Right To Ride has published an in-depth study of motorcycle fatalities in Northern Ireland between 2004 and 2010 which includes information relating to the vehicles involved, the collision scene and environment, and human factors.
The ‘Northern Ireland Motorcycle Fatality Report 2012’, which is supported by the British Motorcyclists Federation Foundation, examines 39 incidents in which 41 motorcyclists were fatality injured, which equates to 36% of total motorcycle fatalities during the period 2004-2010.
The evidence indicates that each road traffic collision is unique, but that the time frame from the perceived hazard to the conclusion of the impact, either with another vehicle or with road infrastructure, was typically between two and three seconds.
In 63.4% of cases, motorcyclists applied their brakes prior to the collision, and 43.9% applied their brakes severely. Of the 41.4% of motorcyclists who slid after falling, 24.4% fell onto their right side and 17.1% fell onto their left side. The report identified two cases where Anti-Lock Braking Systems (ABS) may have made a difference to the outcome.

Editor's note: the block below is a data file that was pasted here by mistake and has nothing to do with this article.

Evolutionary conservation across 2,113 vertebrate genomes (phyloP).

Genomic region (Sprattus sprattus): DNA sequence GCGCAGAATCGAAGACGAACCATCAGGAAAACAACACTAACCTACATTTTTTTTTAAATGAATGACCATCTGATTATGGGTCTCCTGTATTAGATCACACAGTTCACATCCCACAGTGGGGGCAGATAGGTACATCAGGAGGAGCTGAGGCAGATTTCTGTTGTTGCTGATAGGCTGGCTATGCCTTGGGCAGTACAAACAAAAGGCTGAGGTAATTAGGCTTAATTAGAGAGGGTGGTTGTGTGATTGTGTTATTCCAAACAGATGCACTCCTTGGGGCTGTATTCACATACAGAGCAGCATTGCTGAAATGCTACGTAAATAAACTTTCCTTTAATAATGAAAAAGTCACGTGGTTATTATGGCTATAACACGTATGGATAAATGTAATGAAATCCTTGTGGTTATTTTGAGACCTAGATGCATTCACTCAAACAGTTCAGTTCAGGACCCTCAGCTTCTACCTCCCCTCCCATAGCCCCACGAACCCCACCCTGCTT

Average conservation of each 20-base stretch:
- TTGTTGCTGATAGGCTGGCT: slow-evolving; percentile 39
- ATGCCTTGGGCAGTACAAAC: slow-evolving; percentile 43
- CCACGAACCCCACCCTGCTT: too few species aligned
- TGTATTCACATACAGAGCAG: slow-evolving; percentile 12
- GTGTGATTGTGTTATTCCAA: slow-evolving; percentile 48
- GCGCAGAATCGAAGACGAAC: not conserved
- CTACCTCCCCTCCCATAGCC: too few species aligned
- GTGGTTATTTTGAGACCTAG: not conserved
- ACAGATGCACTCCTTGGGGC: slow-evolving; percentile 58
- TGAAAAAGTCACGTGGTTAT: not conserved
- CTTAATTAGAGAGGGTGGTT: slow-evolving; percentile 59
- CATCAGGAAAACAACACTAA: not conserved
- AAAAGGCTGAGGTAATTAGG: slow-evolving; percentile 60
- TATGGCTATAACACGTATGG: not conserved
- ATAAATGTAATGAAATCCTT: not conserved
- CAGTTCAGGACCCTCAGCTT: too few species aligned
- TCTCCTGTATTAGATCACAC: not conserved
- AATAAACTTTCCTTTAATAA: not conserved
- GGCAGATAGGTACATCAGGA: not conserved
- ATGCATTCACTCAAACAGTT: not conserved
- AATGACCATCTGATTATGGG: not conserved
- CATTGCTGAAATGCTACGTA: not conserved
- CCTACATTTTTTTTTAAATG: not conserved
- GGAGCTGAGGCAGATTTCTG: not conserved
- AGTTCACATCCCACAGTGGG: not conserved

Of the 39 cases analysed, there were 17 in which another vehicle was considered the primary cause of the collision. In 13 of these, the evidence highlighted that the motorcycle’s lights were switched on and therefore the other vehicle driver was in a position to see them.
A focus group which discussed the relevance of technology in vehicles as a deterrent to collisions, as well as the advantages of teaching hazard perception and anticipation in initial and advanced training, concluded that while technology may be beneficial, good training was more important. However, the availability, image and cost of advanced training seems to be a barrier in getting more riders involved. According to the focus group, the best solution to avoid road traffic collisions is anticipation and hazard awareness.